Fish out of water?

Because of the size of the place (50 seats), we knew any crowd we got would be small. What we could not predict would be the kind of crowd we were going to get. This was Des Moines, Iowa, after all. Not that Iowa is the Deep South circa 1953, but we were definitely feeling like three fish out of water.

During our first show, we noticed that the audience was an odd mix of gay men and their friends – the demographic we expected – some young alternative bar goers, and a large section of middle-aged straight couples. 3Way is a gay sex farce. What, we wondered, drew the straight couples to us? What did they think of the show? Would there be torches and pitchforks at curtain call?

Turns out most of our audience had read a brief calendar listing based on a press release we had sent down to the local newspapers weeks prior. To our surprise and amusement, the paper had made a small but significant change to the listing. The one-sentence description we sent out read, “Three friends wake up in bed one morning and attempt to sort out their stories and their socks.” For some reason, the Des Moines version read, “Three straight friends wake up in bed one morning and attempt to sort out their stories and their socks.” Totally different show.

For some reason, the copy editor for the Des Moines newspaper thought it made more sense that three straight guys would get drunk, have sex, then spend an hour re-telling the event – and, for some reason, a bunch of middle-aged straight couples thought that would be worth seeing!

Regardless, they all said they enjoyed the show.

More legs

It was through this happy accident that we learned that our show could have a life beyond our initial target audience. We had evidence that it did indeed have “legs,” so we branched out. Now we have toured 3Way to a small university in rural Wisconsin. This was for a University gay and lesbian event but was also mostly attended by straight frat boys. They loved it. Go figure. And it was so popular in Des Moines, we brought it back, and the audiences came back for more. Encouraged by our success, we ran it again in Minneapolis, got great reviews and great attendance, again with a diverse audience.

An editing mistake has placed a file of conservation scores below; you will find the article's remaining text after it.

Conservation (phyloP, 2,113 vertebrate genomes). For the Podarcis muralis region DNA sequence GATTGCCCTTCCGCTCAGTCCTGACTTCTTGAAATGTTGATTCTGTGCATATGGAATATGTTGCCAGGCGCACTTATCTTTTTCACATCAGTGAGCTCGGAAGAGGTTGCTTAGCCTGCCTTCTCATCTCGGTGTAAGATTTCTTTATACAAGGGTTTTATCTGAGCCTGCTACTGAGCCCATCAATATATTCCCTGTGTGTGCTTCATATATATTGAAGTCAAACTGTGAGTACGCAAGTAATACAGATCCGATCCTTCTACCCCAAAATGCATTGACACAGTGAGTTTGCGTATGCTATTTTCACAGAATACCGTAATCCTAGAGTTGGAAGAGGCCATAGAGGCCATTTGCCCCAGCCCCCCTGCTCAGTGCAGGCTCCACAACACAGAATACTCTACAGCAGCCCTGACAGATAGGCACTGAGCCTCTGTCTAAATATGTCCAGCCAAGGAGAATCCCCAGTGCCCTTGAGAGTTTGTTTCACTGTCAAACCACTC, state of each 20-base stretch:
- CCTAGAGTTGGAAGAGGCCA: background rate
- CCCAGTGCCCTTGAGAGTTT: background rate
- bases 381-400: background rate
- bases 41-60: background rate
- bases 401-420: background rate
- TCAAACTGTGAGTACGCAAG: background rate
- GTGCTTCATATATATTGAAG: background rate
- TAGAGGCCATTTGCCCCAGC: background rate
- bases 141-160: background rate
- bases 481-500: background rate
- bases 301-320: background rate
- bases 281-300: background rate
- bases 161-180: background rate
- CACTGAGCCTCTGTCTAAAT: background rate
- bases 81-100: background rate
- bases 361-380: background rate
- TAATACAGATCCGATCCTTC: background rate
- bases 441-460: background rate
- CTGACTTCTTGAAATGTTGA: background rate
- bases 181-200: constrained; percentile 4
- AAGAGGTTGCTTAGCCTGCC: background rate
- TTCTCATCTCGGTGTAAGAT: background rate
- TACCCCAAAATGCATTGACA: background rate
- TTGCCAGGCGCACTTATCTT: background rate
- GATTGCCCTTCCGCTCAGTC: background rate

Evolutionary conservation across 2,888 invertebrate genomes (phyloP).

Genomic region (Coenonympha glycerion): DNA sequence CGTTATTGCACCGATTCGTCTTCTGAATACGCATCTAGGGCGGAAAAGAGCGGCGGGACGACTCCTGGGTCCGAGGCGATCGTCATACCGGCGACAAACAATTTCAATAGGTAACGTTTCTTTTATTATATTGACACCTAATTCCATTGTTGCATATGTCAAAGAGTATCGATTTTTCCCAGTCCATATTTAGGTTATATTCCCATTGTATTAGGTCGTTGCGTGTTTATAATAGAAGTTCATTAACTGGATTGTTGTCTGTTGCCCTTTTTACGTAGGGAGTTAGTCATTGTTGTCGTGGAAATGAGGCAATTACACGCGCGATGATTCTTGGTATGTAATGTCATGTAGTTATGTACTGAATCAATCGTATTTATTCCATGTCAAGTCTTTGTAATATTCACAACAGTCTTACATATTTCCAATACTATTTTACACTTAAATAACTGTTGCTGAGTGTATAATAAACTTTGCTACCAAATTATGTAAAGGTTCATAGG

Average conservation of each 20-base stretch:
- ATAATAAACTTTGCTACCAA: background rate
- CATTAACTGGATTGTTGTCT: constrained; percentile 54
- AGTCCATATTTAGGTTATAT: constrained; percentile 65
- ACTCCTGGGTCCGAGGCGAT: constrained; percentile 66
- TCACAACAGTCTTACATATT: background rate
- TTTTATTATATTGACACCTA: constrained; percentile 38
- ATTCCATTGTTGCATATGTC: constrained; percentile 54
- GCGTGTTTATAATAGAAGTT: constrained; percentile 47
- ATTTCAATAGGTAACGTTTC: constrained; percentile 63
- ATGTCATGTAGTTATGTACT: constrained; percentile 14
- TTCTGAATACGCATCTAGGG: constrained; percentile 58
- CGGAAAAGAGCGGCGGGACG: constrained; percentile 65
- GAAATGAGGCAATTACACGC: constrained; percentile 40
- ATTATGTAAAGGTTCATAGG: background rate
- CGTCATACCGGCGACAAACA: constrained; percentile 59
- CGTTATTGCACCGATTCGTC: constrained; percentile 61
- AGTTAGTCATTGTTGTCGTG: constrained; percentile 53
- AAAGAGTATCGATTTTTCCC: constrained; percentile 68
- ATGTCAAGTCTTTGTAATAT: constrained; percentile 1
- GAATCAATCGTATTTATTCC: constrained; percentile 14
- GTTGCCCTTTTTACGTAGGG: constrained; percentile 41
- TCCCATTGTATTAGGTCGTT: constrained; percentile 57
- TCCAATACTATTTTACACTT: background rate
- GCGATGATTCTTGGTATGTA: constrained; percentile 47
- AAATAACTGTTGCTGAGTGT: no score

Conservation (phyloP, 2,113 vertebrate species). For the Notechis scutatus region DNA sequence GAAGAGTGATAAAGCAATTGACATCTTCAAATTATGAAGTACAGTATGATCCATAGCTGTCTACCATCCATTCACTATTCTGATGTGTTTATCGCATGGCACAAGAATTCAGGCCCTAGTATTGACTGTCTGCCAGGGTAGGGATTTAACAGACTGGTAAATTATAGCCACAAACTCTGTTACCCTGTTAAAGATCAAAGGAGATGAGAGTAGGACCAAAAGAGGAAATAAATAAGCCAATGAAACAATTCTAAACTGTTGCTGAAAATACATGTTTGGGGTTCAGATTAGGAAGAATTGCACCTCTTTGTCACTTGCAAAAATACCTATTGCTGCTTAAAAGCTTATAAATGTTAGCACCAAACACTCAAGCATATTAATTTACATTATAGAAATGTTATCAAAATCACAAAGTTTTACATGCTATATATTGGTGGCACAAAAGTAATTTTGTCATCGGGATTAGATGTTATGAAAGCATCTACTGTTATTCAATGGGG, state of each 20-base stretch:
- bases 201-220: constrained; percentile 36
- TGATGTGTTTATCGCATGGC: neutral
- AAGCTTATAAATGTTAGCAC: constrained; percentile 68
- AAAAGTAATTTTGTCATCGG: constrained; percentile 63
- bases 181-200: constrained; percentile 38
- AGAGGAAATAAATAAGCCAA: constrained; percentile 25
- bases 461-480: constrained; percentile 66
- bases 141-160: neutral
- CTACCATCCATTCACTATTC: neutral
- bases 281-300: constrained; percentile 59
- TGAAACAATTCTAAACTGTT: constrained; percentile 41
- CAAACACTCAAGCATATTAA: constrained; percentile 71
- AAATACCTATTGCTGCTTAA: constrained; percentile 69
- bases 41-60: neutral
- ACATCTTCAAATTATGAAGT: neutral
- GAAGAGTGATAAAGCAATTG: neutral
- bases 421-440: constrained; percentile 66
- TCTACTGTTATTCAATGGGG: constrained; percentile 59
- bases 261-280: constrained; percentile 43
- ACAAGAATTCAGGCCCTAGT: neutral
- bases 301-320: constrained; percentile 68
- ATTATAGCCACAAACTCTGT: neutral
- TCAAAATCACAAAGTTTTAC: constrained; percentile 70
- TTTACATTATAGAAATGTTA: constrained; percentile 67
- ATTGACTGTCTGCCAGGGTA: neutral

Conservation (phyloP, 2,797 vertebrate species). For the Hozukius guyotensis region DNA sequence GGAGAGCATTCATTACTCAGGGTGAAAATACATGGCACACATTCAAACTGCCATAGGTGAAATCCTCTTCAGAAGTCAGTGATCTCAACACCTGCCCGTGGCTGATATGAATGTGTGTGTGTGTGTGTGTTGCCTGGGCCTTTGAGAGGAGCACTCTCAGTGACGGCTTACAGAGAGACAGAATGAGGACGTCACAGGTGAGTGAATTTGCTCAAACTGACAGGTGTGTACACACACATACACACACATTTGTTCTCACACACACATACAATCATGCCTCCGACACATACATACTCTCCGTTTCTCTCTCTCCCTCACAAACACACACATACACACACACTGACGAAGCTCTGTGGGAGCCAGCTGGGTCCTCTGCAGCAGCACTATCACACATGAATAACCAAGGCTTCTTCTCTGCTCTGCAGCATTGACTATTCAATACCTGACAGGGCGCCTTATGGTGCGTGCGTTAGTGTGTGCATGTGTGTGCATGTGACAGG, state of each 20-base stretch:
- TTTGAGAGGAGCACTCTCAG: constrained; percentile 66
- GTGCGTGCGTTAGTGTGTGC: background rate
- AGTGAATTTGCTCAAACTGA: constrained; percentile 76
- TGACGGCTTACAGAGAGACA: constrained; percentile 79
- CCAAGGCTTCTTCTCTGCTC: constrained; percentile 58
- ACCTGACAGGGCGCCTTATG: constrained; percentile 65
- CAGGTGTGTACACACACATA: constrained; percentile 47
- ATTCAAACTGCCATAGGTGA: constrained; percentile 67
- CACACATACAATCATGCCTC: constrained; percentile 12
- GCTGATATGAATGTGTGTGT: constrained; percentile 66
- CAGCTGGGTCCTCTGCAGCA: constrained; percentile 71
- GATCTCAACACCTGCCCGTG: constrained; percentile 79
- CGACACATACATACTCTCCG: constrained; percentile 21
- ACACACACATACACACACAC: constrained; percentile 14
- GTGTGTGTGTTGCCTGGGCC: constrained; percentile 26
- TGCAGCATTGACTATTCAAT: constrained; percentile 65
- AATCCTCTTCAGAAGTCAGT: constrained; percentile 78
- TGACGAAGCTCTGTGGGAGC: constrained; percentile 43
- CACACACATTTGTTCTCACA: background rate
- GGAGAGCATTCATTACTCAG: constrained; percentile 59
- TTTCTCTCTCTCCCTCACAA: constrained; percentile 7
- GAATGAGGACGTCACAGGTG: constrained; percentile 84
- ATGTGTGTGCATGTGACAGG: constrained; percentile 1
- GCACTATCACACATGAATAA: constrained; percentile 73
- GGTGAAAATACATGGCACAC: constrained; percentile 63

Then came an even bigger test. We were contacted by a theater company in London that wanted to produce the show across the pond. (They’d seen the play listed on the website Being a farce, we hoped it would do well in the place that basically invented the genre, and luckily, the Brits howled with laughter.

How had this happened, we asked ourselves. What had started out as a lark over martinis two years earlier had grown, evolved, and flown off in directions we could not have predicted. Our gay sex farce appealed to farmers and frat boys – everyone, it seems, wants to laugh. This should have come as no great surprise to us, but it did.

And we learned all this by taking it on the road. In the theater, we often say we’re experimenting and discovering and taking risks, but when you tour your show you literally don’t have any idea what’s around the next corner. But if you trust yourself, your audience – and trust the guy with the mattress – you may be pleasantly surprised.